Synopses & Reviews
October 7, 2011 marked the tenth anniversary of the start of the Afghan war, and this explosive book exposes how the West lost it's chance to rout the Taliban and stabilize Afghanistan.
In late 2001, a group of Afghan tribal leaders met to plan how to topple the Taliban. Within weeks, the plan was in tatters, thwarted by the West and its leader, Abdul Haq, assassinated by the Taliban. Lucy Morgan Edwards's investigation into Haq's tragic mission led her to Taliban Ministers, warlords, spies, and two American Republican brothers who financed Haq's venture.
Based on the author's own experience of the war in Afghanistan, this book reveals how a solution to the war was lost and why it matters today.
“Edwards' perspective is shaped by her experience living in Afghanistan for the better part of six years as an aid worker during the height of the Taliban regime, an election monitor, a political adviser to the EU Ambassador in Kabul and as a freelance journalist. Some of the most captivating scenes in her book come from the months she spent living in Eastern Afghanistan with Abdul Haq's well-respected family -- the Arsalas -- a khan khel (chief clan) within the Ahmadzai tribe of the Ghilzai Pashtuns. There she receives a real world education on Afghanistan's resilient tribal structure, which the Western alliance has tried to replace with ‘modern governing models.” -- Michael Hughes, Huffington Post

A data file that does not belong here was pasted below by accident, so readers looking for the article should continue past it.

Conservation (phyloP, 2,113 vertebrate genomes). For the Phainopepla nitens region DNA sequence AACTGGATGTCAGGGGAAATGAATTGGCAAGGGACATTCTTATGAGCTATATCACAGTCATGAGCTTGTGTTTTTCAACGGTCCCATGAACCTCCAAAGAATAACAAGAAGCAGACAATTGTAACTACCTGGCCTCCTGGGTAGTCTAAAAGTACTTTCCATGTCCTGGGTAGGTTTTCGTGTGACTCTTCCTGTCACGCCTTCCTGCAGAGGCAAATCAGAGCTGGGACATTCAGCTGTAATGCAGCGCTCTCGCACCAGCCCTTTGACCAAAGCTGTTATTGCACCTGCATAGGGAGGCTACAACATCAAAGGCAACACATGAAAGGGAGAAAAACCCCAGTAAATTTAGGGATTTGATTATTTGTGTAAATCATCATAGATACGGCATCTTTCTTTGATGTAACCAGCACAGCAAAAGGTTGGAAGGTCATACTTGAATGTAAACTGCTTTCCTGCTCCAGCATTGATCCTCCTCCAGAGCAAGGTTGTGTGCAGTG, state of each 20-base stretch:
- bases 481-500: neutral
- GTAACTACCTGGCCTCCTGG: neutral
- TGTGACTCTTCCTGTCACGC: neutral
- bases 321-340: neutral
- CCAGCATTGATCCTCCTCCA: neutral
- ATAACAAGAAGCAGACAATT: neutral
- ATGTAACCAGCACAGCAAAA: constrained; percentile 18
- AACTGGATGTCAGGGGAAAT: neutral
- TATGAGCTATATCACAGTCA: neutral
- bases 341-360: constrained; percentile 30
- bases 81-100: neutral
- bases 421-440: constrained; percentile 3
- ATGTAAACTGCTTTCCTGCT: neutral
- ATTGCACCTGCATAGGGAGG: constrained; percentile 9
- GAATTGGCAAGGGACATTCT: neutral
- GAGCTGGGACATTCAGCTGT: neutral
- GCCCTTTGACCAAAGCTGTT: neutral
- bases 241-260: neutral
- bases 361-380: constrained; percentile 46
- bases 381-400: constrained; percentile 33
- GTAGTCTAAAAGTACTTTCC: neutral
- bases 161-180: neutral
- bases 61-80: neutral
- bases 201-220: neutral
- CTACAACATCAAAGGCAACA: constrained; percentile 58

"An important and revealing book. Lucy Morgan Edwards has written a rich and compelling account of how Abdul Haq might have saved Afghanistan - and what the West can still learn from his singular vision of a post-Taliban nation." - David Zucchino, Pulitzer-Prize winning journalist, The Los Angeles Times
"This insightful, animated volume ... draws on previously unpublished, uniquely qualified Afghan and foreign sources to tell the story of Abdul Haqs tragic death, the legacy he has left behind, and its applicability to the present and to the future." - Peter Tomsen, author of The Wars of Afghanistan and former US Ambassador to the Afghan resistance, 1989-92
"A deeply-reported, well-argued and deftly-written account of the opportunities not taken ... based on the author's own deep knowledge of Afghanistan." - Peter Bergen, author of The Longest War: The Enduring War Between America and Al Qaeda
"I was in direct contact with Abdul Haq in the days immediately following 9/11. His tragic story is a microcosm of where we have gone wrong in Afghanistan." - Lord Paddy Ashdown, Liberal Democrat leader 1988 - 1999
"Vital reading for everyone who truly wants to understand this tragic conflict." - Peter Oborne, Political Editor, Daily Telegraph
"A devastating indictment of the intelligence and strategic failures that have led us into the current tragedy in Afghanistan." - William Pfaff
"By far the best account of Afghanistan during the period that I have read. It combines the pace of a page-gripping thriller with the insights of a piece of travel writing and political journalism at their best." - Conor Foley, author of The Thin Blue Line: How Humanitarianism went to War